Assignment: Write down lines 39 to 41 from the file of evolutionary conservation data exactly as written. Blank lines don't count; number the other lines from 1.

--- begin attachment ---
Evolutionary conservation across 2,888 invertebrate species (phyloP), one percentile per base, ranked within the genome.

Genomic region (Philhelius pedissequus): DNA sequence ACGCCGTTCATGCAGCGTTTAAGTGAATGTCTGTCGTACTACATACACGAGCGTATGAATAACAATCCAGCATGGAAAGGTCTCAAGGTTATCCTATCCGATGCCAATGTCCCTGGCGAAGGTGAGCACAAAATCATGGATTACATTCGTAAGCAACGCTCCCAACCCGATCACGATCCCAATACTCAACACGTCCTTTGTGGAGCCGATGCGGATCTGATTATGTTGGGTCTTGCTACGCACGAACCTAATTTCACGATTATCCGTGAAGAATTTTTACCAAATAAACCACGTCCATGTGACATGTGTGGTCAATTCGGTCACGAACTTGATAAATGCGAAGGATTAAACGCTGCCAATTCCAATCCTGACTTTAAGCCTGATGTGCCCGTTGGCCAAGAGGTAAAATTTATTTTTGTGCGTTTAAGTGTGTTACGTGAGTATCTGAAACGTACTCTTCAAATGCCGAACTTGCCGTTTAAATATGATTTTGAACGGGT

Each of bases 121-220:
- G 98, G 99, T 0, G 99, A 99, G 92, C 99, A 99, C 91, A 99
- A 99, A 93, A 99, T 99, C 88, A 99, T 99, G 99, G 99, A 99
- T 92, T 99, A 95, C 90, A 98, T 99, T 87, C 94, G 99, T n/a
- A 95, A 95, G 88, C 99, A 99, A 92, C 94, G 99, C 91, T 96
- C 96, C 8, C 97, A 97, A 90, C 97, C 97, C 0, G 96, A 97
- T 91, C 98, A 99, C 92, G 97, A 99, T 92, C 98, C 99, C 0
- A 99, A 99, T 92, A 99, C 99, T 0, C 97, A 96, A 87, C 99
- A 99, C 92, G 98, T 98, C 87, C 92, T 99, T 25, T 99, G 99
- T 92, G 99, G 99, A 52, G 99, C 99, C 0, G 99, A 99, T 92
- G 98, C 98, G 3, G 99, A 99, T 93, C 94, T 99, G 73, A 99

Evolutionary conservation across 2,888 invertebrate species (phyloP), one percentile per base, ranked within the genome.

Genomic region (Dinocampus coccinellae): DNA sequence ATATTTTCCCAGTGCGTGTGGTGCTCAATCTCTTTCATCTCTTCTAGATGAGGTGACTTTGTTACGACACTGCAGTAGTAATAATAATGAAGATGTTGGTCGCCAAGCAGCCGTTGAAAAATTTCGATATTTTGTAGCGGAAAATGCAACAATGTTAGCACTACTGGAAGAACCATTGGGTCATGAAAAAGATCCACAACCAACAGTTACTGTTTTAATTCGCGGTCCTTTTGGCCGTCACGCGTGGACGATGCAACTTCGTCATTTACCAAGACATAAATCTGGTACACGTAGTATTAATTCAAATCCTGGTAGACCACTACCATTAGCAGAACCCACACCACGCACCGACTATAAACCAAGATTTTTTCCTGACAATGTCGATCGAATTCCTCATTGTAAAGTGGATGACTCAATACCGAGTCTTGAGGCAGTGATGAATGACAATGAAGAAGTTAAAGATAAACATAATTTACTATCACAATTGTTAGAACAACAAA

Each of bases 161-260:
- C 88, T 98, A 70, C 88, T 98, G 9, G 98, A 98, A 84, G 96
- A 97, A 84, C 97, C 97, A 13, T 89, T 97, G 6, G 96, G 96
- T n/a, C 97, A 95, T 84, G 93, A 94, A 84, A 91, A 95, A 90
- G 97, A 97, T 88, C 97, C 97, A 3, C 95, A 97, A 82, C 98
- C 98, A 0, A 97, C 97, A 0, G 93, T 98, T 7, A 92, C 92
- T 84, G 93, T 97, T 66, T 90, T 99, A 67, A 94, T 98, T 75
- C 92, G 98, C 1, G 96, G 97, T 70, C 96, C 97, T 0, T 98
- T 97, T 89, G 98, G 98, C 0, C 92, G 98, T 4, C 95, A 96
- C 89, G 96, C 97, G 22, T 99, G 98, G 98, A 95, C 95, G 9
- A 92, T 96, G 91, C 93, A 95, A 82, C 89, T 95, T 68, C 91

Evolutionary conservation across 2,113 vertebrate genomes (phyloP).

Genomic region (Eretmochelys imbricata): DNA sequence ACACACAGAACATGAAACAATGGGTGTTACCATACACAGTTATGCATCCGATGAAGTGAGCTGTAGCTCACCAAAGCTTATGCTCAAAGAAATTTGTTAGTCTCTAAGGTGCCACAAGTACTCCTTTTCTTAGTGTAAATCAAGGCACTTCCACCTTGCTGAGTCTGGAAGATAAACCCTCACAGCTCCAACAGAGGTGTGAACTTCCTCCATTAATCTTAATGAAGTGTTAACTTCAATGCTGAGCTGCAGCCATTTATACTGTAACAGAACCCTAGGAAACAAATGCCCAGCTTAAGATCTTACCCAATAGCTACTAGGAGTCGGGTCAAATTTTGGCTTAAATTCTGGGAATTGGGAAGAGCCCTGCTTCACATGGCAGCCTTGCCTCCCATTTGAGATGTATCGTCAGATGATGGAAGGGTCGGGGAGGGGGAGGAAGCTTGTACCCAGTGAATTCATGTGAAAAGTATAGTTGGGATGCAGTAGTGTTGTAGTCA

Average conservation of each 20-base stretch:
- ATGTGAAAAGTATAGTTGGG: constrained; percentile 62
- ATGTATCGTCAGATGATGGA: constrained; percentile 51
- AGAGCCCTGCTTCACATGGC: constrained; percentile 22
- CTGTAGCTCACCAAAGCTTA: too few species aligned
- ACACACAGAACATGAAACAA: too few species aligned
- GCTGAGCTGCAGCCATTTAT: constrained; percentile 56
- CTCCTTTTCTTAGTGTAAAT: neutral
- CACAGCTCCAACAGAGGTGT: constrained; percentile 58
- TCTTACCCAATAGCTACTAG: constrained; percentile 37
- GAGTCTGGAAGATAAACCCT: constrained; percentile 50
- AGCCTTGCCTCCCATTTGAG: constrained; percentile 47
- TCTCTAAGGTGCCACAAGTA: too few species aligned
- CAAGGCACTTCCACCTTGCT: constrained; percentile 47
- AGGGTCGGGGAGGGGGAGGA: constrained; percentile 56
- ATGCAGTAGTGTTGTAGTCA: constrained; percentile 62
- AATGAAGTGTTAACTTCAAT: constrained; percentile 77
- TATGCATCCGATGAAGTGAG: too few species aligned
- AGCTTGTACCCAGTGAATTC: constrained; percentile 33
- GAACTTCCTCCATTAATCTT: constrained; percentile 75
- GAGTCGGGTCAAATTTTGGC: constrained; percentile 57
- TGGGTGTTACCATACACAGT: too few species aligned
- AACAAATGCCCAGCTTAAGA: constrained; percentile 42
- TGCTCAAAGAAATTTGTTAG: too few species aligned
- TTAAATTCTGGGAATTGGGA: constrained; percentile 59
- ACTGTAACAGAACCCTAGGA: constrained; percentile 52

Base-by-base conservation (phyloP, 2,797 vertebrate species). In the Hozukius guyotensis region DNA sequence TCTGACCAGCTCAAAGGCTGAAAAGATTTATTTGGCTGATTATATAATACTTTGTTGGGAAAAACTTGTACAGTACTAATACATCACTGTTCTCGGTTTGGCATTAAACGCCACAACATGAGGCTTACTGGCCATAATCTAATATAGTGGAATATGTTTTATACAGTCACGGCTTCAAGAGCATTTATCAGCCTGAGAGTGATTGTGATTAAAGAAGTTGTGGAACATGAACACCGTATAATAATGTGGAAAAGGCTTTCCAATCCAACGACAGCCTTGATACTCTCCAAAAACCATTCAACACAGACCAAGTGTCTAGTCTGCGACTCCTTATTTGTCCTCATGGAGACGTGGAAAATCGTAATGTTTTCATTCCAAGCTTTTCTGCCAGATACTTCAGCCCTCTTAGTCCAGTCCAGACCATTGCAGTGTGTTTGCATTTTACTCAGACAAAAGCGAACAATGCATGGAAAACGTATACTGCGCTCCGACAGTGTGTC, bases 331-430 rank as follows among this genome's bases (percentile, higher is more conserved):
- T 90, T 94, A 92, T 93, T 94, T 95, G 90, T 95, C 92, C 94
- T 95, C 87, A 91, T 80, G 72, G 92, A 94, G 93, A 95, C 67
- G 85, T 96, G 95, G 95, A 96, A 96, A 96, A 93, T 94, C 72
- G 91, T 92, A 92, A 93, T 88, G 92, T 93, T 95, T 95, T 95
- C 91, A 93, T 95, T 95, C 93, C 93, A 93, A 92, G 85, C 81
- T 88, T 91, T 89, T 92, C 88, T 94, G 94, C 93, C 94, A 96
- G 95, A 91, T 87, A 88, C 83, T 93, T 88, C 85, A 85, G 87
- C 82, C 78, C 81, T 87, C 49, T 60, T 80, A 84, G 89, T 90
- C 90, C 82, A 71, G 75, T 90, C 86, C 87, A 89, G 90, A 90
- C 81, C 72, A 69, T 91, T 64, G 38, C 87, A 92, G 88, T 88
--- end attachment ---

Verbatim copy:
- GAGTCTGGAAGATAAACCCT: constrained; percentile 50
- AGCCTTGCCTCCCATTTGAG: constrained; percentile 47
- TCTCTAAGGTGCCACAAGTA: too few species aligned